By way of a favorite analogy: every time you get get out of bed, you’re taking a risk. You could trip over your duvet and break your neck. However, if you just stay in bed, you’ll almost certainly die much sooner than you otherwise would — the medical complications of just lying in bed will kill you. Worse, you’ll miss so much of the amazing spectacle of life while you’re ensconced in your bed, staring at the same four walls.

Also, eventually, you’ll have to pee.

So it’s worth getting out of bed, even though you could trip over your duvet and die.

The weird part is that you have to have a reason to want to get out of bed. Telling yourself you should get out of bed to avoid the risk of dying from inactivity doesn’t really work. You have to want to experience the amazing spectacle of life (or at least, you have to not want to pee in your bed).

Until very recently, I have bemoaned the minuscule scale of my social circle, but apparently that alone hasn’t been enough to overcome inertia.

What has overcome that inertia, instead, is experience: the experience of being unexpectedly swept out of my frame and discovering that, hey, this connecting-with-people thing is pretty great, actually!

So I’m going to try to do more of it. I’m going to try to do less of the thing where I decide that interacting with a group of strangers sounds, frankly, terrifying (an emotion that my brain recasts as “stupid,” it sounds stupid, this activity is ridiculous, etc.).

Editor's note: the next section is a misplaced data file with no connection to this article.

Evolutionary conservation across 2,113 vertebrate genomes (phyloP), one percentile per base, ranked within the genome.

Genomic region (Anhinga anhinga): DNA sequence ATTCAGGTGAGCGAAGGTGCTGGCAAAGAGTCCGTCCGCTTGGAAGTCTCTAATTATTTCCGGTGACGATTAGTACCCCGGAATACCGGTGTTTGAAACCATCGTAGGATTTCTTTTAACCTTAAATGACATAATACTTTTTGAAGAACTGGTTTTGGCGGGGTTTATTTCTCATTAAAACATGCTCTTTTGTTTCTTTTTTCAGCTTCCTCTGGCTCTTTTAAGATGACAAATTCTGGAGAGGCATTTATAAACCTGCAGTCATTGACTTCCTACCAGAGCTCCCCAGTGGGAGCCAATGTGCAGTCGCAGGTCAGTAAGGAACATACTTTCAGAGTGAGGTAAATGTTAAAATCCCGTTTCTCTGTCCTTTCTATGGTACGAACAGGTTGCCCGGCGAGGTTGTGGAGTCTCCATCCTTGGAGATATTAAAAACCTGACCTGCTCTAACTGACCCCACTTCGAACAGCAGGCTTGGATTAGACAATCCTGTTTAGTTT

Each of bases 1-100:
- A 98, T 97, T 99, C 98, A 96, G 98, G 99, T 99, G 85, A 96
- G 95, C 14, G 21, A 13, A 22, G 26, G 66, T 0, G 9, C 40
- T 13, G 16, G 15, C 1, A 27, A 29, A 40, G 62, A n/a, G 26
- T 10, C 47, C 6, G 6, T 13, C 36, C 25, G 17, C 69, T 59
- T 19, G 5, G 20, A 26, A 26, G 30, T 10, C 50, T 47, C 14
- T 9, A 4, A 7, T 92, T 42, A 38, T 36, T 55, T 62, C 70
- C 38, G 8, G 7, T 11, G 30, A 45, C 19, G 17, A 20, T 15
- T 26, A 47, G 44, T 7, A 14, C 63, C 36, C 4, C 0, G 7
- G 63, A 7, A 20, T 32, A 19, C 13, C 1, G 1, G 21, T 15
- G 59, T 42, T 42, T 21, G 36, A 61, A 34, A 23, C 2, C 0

I am going to get out there and try new things, emotionally speaking.

Maybe it will work, maybe it won’t. Who knows?

Regardless, I think I’ll be better off for having tried.

And maybe I’ll finally be able to say, “Yeah, you know what? Actually, I am pretty brave.”

On Reading The Comments*

*Except on WordPress. WordPress rolls by its own rules: the ‘Pressers I follow seem to be good at attracting sane, intelligent discussions in their comment sections, and at moderating appropriately, and at knowing when to put up the “Comments Closed” sign.)

Once upon a time, back in the day, etc., I was an avid reader of and participant in The Comments. I’m not sure whether I was braver, dumber, or just a lot more bored (probably some of each?), but I sort of had this notion that Someone Has To Speak Reasonably (yeah, yeah, typical Angry Young Man stuff).